Calling ASP.NET REST Web API From Mirth Connect

I had a scenario given to/architected at me where a Mirth interface needed to call a .NET web service. The items to be sent were the name and contents of a file. In this case, Mirth isn’t being used as it usually is (a health care HL7 integration engine), but used as a directory monitor.

Mirth will pick up and process new files. In this case, it’s a customer order from a scanner/fax machine, and saved as a .tif file. This file needs to be sent to the web application. It is my task to build the sender and web service.

The hopelessly out of date “accepted best practice” for web services at this customer site is still ASMX SOAP web services. Inertia is tough to break for some people.

Out with the old, and hello .NET Web API. Let’s build and use HTTP REST services.

Data Flow

  • Mirth detects a new file
  • reads the file’s contents, Base64 encodes
  • sends the contents and file name to a web service. We’ll POST the contents via HTTP.
  • web service converts file to another format
  • web service saves its work somewhere (database, file system, whatever your workflow is)
  • Mirth archives/deletes the original file

Receiver - .NET Web API Class

Instead of a SOAP ASMX web service, use a REST Web API Controller. The file can be POSTed to a method.

The file being transmitted was a .tif, but really it could be any file type. It’s expecting the file contents to be incoming as Base64 encoded in the request body, along with the file name.

Create a class to encapsulate all the data that will be required. I called mine CustomerFile.

Note: only one param is allowed in the method signature when using FromBody attribute on the param. This is by design in Web API.

public class DocumentsController : ApiController
{
  public void Post([FromBody]CustomerFile file)
  {
      byte[] incomingBytes = Convert.FromBase64String(file.FileContentsBase64);
      using (var incomingFile = new MemoryStream(incomingBytes))
      using (var tif = Bitmap.FromStream(incomingFileStream))
      using (var tifStream = new MemoryStream())
      {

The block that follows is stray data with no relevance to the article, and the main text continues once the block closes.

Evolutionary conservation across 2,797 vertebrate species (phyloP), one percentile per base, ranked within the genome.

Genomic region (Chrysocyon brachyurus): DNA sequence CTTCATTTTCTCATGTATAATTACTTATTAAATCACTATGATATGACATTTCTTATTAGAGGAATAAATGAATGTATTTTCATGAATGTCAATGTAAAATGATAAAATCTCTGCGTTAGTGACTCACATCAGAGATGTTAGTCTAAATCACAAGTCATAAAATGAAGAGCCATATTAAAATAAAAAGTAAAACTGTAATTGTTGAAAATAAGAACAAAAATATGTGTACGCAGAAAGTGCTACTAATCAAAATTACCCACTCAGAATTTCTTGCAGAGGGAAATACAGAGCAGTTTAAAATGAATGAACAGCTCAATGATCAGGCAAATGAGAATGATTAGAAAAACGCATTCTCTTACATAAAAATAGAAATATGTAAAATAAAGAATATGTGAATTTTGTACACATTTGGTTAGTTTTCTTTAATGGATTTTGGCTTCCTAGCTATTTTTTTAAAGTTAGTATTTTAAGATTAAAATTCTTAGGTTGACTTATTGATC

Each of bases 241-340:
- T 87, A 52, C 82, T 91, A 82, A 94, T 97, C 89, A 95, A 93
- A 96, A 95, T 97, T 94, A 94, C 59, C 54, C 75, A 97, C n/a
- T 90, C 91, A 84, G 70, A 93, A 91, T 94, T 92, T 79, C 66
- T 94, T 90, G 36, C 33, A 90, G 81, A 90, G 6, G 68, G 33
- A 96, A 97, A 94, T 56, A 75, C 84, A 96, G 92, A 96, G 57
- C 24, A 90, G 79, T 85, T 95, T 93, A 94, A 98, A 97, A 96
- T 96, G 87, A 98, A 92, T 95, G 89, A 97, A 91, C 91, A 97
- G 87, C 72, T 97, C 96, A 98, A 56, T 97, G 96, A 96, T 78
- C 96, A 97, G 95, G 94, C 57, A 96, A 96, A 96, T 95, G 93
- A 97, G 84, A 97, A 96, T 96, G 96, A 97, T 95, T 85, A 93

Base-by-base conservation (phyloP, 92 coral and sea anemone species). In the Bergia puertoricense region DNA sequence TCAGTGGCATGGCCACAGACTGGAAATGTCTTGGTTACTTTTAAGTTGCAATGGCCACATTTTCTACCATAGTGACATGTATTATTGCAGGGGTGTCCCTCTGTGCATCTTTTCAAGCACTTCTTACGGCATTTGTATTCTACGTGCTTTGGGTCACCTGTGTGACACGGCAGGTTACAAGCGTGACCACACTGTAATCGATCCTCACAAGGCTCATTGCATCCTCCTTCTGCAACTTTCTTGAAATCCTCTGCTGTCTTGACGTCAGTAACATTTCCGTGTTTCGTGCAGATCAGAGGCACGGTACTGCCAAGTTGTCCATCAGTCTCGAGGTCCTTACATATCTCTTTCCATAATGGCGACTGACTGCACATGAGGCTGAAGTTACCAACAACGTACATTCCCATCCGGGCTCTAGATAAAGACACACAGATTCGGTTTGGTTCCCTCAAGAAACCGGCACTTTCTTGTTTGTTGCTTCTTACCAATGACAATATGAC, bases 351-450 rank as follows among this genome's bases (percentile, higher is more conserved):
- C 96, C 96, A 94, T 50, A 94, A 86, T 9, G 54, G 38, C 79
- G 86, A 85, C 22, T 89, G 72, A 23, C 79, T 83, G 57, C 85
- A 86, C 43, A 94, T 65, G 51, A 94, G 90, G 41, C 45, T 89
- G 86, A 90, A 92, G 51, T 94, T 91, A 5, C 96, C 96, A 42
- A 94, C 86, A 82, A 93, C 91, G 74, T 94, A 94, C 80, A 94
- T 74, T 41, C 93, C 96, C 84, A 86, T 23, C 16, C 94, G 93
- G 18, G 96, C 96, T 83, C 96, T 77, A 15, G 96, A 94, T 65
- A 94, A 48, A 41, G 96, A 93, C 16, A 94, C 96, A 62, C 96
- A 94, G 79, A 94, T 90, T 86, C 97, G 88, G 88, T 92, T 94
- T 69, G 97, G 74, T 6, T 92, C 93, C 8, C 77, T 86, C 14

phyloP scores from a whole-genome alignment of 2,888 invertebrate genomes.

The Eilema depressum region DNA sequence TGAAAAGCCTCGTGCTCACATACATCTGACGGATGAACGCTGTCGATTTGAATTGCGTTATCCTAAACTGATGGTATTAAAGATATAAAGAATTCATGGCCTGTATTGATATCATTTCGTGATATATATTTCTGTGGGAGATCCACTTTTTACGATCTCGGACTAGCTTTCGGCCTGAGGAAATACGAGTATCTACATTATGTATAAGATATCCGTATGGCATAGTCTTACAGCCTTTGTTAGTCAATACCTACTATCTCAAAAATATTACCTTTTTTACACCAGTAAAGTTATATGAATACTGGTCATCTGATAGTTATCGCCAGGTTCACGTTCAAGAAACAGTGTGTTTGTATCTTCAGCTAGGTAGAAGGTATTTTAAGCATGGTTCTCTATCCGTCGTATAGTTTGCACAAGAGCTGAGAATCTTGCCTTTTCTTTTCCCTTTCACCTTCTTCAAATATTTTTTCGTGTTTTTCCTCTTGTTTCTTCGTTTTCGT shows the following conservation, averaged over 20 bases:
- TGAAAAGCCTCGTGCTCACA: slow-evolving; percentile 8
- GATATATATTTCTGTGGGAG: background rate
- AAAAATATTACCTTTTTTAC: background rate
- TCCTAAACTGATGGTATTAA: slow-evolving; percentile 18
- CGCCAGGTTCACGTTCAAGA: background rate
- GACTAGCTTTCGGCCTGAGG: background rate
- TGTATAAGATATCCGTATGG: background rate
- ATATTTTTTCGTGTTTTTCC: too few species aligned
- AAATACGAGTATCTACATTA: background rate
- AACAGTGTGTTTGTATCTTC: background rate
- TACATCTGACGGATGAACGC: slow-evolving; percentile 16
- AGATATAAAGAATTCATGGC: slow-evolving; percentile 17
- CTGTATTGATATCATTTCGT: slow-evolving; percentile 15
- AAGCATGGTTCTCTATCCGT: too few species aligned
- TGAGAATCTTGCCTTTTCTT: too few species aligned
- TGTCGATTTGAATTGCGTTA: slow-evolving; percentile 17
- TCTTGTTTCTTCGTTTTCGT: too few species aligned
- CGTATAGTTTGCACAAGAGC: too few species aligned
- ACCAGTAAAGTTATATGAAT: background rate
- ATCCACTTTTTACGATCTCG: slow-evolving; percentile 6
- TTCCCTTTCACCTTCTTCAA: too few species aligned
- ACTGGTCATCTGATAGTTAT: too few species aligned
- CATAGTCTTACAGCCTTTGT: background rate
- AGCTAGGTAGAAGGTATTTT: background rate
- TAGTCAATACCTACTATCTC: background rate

tif.Save(tifStream, ImageFormat.Tiff);
          file.PngBytes = ConvertTifToPng(tif);
          SaveIncomingFile(file);
      }
  }
}
public class CustomerFile
{
    public string FileName { get; set; }
    public string FileContentsBase64 { get; set; }
}

The endpoint will use the Web API defaults for route and method name: https://localhost:6788/api/documents. The method name is Post, and the route is api/<controller name>/. In my case it’s documents.

Sender - Mirth Interface

We’ll use Mirth’s HTTP Sender destination. Use HTTP instead of a Web Service Sender, which deals with sending SOAP messages).

I used Raw as the data type in the inbound and outbound templates. Using default HL7 v2.x results in bad. Make sure both Source and Destination message types are Raw.

Source Transformer:

channelMap.put("fileBase64Contents", getFileBase64());
channelMap.put("fileName",sourceMap.get('originalFilename'));

function getFileBase64(){
	var fileBytes = getFileBytes();
	return FileUtil.encode(fileBytes);
}

function getFileBytes(){
	var filePath = buildFilePath();
	return FileUtil.readBytes(filePath);
}

function buildFilePath(){
	var filePath = sourceMap.get('fileDirectory') + "\\" + sourceMap.get('originalFilename');
	return filePath.replace(/\\\\/g, "\\");
}

Destination

We simply use those values stored in the channel variables in a JSON payload to the web service.

The key here is that:

  • the JSON has keys that map exactly to the properties on CustomerFile. FileName and FileContentsBase64.
  • the channel variables are put within quotes. The engine will substitute their values within the quotes.
{
  "FileName":"${fileName}",
  "FileContentsBase64":"${fileBase64Contents}"
}

Destination Properties

  • Channel Type: HTTP Sender
  • URL: http://localhost:1982/api/documents where documents is the class name of your Web API controller.
  • Method: POST - choose the right method for your scenario. I upvoted POST vs PUT
  • Content Type: application/json
  • Content: your JSON with channel variables within (as above)

Read More

Visualize Your Tweets In A Word Cloud

There’s a bot that will read your tweets, aggregate the word by frequency, and create a word cloud.

Tweet something/anything @wordnuvola and include the hashtag # wordcloud

The response came an hour later, and it was enjoyable to read.

The source for the bot is on GitHub, and it’s written in Python. It’s a great read regardless of never having written Python.

I’m surprised the noisewords/stopwords list has 712 English words, and none are swear/offensive.

Read More

Overcast First Thoughts / Mini Review

Marco Arment released a podcast player iPhone app - Overcast. Marco has had his own podcast series on 5by5 (Build And Analyze), and now is part of Accidental Tech Podcast. Clearly he’s passionate about the podcasting industry. Marco blogged about Overcast’s release.

I loved this app immediately. It gets so many details right.

Playback